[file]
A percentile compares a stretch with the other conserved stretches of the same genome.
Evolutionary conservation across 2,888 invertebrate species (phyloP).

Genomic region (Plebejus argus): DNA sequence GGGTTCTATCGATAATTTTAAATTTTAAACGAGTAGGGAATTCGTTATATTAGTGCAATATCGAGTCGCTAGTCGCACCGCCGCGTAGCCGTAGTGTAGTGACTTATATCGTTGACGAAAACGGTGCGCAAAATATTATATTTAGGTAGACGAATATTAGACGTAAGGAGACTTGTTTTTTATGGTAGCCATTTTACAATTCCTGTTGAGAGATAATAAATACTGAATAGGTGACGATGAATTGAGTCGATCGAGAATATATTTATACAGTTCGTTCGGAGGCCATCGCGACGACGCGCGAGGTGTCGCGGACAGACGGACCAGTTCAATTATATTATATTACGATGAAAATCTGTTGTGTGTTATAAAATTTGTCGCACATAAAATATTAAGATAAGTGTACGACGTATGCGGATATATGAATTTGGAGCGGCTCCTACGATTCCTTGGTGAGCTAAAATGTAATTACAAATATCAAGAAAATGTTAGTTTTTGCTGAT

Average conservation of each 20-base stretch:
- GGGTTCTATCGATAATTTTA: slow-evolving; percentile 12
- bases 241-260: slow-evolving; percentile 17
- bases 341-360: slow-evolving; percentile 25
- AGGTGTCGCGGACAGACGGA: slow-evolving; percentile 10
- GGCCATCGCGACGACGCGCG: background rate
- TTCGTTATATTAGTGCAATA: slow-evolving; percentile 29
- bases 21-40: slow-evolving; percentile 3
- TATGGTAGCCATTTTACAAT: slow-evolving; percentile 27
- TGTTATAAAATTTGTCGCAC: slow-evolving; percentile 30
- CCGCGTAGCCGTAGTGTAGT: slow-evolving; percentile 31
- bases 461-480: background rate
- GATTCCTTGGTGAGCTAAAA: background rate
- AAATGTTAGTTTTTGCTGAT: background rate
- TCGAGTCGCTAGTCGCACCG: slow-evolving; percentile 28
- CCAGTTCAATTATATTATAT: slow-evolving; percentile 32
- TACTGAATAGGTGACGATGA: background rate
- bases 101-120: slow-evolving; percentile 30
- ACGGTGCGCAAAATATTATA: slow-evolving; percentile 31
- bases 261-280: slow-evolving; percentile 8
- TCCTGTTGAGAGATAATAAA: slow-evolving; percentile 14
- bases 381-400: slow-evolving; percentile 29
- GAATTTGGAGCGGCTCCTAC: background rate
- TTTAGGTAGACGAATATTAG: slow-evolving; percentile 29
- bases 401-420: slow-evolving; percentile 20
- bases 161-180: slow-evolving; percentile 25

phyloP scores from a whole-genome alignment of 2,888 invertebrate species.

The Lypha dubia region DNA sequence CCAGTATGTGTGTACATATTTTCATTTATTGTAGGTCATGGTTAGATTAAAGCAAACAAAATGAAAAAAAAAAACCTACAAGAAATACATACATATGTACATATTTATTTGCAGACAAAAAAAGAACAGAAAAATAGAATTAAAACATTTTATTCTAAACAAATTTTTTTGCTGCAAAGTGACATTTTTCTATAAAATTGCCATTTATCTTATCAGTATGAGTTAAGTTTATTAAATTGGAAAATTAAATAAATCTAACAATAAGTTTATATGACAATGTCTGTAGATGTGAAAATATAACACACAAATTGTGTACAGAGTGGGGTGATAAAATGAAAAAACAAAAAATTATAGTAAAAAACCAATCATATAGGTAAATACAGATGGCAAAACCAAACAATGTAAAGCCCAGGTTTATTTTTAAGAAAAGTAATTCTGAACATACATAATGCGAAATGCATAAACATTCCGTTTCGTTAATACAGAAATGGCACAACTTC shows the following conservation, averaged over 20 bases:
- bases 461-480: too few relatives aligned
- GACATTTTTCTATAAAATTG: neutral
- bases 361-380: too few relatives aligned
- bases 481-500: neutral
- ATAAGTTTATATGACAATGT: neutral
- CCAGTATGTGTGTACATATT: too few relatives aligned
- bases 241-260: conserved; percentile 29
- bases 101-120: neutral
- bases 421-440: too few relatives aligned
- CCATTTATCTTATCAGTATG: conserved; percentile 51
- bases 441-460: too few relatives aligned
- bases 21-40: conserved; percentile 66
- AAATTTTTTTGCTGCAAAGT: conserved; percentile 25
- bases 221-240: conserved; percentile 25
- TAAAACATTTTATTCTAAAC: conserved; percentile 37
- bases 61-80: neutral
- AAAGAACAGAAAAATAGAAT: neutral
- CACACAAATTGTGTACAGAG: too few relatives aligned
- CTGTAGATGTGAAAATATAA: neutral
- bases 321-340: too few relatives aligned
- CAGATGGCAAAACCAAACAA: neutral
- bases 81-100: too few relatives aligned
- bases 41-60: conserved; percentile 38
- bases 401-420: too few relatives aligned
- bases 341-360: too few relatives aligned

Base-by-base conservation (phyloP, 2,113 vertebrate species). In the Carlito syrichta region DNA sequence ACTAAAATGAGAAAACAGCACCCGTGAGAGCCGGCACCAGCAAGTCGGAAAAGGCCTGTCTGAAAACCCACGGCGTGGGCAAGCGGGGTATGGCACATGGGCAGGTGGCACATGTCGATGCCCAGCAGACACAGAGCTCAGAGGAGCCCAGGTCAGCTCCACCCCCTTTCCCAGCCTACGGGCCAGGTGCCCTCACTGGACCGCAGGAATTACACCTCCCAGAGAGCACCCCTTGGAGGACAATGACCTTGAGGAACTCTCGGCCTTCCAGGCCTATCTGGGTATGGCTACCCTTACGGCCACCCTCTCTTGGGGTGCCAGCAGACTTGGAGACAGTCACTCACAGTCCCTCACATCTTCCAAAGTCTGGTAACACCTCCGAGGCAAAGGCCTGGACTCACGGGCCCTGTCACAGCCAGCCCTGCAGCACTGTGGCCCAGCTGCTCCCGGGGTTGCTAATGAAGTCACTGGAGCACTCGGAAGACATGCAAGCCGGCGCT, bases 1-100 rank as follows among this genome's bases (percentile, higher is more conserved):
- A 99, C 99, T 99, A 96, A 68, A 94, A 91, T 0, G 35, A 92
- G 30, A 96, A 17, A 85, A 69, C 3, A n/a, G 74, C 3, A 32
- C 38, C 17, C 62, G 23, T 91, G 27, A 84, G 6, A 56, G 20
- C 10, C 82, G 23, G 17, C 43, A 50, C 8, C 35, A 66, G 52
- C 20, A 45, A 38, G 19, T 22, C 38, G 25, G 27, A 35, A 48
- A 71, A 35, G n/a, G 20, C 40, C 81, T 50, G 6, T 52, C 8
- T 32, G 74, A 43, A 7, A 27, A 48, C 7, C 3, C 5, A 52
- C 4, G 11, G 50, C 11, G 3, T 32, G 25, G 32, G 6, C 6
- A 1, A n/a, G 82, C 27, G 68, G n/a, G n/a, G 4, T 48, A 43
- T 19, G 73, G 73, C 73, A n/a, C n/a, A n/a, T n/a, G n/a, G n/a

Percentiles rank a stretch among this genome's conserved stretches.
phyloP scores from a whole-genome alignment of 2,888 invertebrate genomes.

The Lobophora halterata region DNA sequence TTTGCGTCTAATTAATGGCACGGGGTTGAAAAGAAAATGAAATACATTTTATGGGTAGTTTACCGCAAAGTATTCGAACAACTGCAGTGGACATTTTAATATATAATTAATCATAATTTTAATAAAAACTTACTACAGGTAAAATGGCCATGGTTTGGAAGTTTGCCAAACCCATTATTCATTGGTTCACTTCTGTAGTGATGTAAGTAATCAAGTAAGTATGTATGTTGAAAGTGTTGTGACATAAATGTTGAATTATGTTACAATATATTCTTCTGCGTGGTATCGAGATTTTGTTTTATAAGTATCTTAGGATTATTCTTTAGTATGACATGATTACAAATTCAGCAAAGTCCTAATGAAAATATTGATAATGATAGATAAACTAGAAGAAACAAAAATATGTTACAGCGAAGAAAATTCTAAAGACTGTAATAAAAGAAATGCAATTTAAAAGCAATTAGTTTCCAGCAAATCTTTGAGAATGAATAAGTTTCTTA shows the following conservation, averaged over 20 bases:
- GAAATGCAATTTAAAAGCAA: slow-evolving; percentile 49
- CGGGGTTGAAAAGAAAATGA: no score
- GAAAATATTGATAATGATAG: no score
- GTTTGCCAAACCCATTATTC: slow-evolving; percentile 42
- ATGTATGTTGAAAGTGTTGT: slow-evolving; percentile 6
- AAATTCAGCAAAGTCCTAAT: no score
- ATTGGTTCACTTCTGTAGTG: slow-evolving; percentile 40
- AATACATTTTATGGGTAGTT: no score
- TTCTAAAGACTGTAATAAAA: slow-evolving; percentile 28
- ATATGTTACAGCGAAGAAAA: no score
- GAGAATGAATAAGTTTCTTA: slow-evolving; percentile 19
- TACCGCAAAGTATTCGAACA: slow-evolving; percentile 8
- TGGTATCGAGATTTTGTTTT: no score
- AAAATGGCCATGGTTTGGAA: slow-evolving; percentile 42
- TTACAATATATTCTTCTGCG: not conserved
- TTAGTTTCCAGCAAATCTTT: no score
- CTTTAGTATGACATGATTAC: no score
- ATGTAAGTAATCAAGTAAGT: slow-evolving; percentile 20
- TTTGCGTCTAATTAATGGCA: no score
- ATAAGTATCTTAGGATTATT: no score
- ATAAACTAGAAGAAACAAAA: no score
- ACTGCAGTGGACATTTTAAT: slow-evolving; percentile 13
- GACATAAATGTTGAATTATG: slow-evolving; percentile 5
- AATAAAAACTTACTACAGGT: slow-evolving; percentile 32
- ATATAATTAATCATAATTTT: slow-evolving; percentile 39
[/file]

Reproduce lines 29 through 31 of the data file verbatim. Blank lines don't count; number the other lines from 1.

- bases 161-180: slow-evolving; percentile 25

phyloP scores from a whole-genome alignment of 2,888 invertebrate species.

The Lypha dubia region DNA sequence CCAGTATGTGTGTACATATTTTCATTTATTGTAGGTCATGGTTAGATTAAAGCAAACAAAATGAAAAAAAAAAACCTACAAGAAATACATACATATGTACATATTTATTTGCAGACAAAAAAAGAACAGAAAAATAGAATTAAAACATTTTATTCTAAACAAATTTTTTTGCTGCAAAGTGACATTTTTCTATAAAATTGCCATTTATCTTATCAGTATGAGTTAAGTTTATTAAATTGGAAAATTAAATAAATCTAACAATAAGTTTATATGACAATGTCTGTAGATGTGAAAATATAACACACAAATTGTGTACAGAGTGGGGTGATAAAATGAAAAAACAAAAAATTATAGTAAAAAACCAATCATATAGGTAAATACAGATGGCAAAACCAAACAATGTAAAGCCCAGGTTTATTTTTAAGAAAAGTAATTCTGAACATACATAATGCGAAATGCATAAACATTCCGTTTCGTTAATACAGAAATGGCACAACTTC shows the following conservation, averaged over 20 bases: